|Some parts of India may be shining. But they shine mostly for boys.|
< Reality check: The well in Patran, Patiala.
IT is a story that should remain on the front pages of newspapers. Come to think of it, perhaps our papers should create a corner on the front page and call it something like Reality Check. So that even as we celebrate India's growth rate, its shining successes in other fields, we are reminded of other realities.
One such reality that ought not to slip off the news pages is the real significance of a recent discovery in Punjab, one of India's most prosperous States. In the vicinity of a private hospital in Patran, Patiala district, a 30-ft-deep well yielded 50 dead foetuses, all female. The location of the well near the clinic was not accidental. For, clearly, despite the Pre-Natal Diagnostic Techniques (Regulation and Prevention of Misuse) Act, 1994, (usually referred to as the PNDT Act), the aborting of female foetuses continues virtually unchecked. A few days after this discovery, in another well near the same clinic bones that appeared to be those of foetuses were found, although their sex was not evident. The owner of the hospital has been arrested and the Punjab Government has initiated checks into private clinics and hospitals across the State.
The story is every bit as horrific as it sounds. But it seems to have passed off as just another sad incident of the way women remain unwanted and continue to be hated and undervalued in this country.
Nothing has changed
What the story also illustrates is that there seems little change in the use of sex selection technologies to ensure the birth of a boy in Punjab despite campaigns to end what the Prime Minister has termed as an "unacceptable crime". Punjab stands out today not for its prosperity but for the fact that it has the lowest sex ratio in the 0-6 years age group, a mere 793 girls to a 1,000 boys (2001 census). If the foetuses found in the Patran well are any indication, this trend is not likely to be reversed in the immediate future.
What is one to do about it? Those who have followed the issue suggest that merely implementing the law vigorously by monitoring all private clinics is not enough. As often happens in this country, the problem is pushed underground. People who are determined to confirm the sex of their unborn child will find some way of doing it. And given the prosperity in these regions, these people will not think twice about spending even more than they already do because they are so convinced that there is nothing wrong with what they do.
In fact, that perhaps is the most disturbing aspect of this entire problem. According to a study done by Ajinder Walia ("Female Foeticide in Punjab: Exploring the Socio-economic and Cultural Dimension, published in Idea, a journal of social issues, Vol 10, No 1), the approval rating for sex selection is extremely high in Punjab. She interviewed 240 people in three districts, split equally between non-farming and farming communities. The districts included Ludhiana, which has a low sex ratio, Bhatinda that could be considered medium and Ferozepur that has a relatively better sex ratio than these other districts.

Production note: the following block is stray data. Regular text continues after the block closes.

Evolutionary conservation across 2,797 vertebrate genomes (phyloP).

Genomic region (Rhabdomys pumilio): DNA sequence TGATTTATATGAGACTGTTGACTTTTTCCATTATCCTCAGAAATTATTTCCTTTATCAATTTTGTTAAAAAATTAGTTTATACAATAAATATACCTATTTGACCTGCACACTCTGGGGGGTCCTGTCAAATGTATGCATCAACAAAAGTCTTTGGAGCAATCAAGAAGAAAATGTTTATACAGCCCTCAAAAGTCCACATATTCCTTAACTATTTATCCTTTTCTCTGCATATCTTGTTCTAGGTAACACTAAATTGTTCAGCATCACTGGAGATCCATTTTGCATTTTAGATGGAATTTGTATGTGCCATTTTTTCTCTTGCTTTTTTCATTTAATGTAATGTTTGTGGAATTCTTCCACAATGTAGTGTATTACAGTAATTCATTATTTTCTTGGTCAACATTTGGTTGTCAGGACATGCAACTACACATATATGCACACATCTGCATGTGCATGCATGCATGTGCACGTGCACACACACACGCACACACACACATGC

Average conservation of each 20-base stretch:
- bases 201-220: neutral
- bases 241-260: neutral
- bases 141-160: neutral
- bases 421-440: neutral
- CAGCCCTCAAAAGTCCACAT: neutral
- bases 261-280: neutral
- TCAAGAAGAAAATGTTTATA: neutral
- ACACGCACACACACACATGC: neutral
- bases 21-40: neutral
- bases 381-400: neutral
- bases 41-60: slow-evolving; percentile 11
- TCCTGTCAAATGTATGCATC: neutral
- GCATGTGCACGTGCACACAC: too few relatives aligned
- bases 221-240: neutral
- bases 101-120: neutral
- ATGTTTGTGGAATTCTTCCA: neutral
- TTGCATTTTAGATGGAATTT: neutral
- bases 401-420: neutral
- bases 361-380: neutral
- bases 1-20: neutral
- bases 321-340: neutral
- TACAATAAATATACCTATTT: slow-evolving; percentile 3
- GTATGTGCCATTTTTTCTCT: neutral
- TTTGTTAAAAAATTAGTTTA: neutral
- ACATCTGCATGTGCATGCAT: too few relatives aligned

She found that in Ludhiana, 67.50 per cent of the farming respondents and 50 per cent of the non-farming approved of sex selective abortions. And of these 82.97 per cent said that they did not see anything wrong in the act because of the problem of dowry. They said marriages were expensive and the cost of living was high.
In Bhatinda district, a slightly lower percentage approved of sex selection. But even here an overwhelming majority said the reason they resorted to it was because of dowry. "Bringing up a daughter is like watering a neighbour's plant", people told her.
Even in Ferozepur, where the sex ratio is not so badly skewed as in the other two districts, and where a much smaller percentage of people approved of sex selective abortions, the majority pinned dowry as the reason for the problem.
Perhaps there is nothing new in these findings. But this is a recent study, published just last year. It suggests that decades of campaigns for women's rights and against customs like dowry and despite a law expressly prohibiting the use of technology to detect the sex of the unborn foetus, nothing much has changed. Dowries continue to be demanded and given and female foetuses continue to be aborted.
Perhaps the time has come to focus once again on dowry. Far from disappearing, the custom is becoming more entrenched with the growing consumerism. Every hoarding and advertisement that you see seeks to draw you into a world where you are led to believe that what you have is just not enough and you must long for something more. And what better time than your son's marriage to ensure that at least he gets all these goodies even if you can never afford them. And so, even if there is nothing official about dowry, it remains an integral part of marriages, not just in a few communities but virtually across India.
So even if some parts of India are shining, they shine mostly for boys. How ironical that even as female foetuses are being aborted in Punjab, women and girls are doing well in so many fields. When newspapers applauded the ascendance of Indian-born Indira Nooyi to one of the highest posts in the corporate world, as head of PepsiCo, perhaps the Reality Check item on that day should have mentioned what's happening in Punjab. Who knows how many potential Indiras have been refused the right, even to be born.
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The Hindu, Sunday, Sep 03, 2006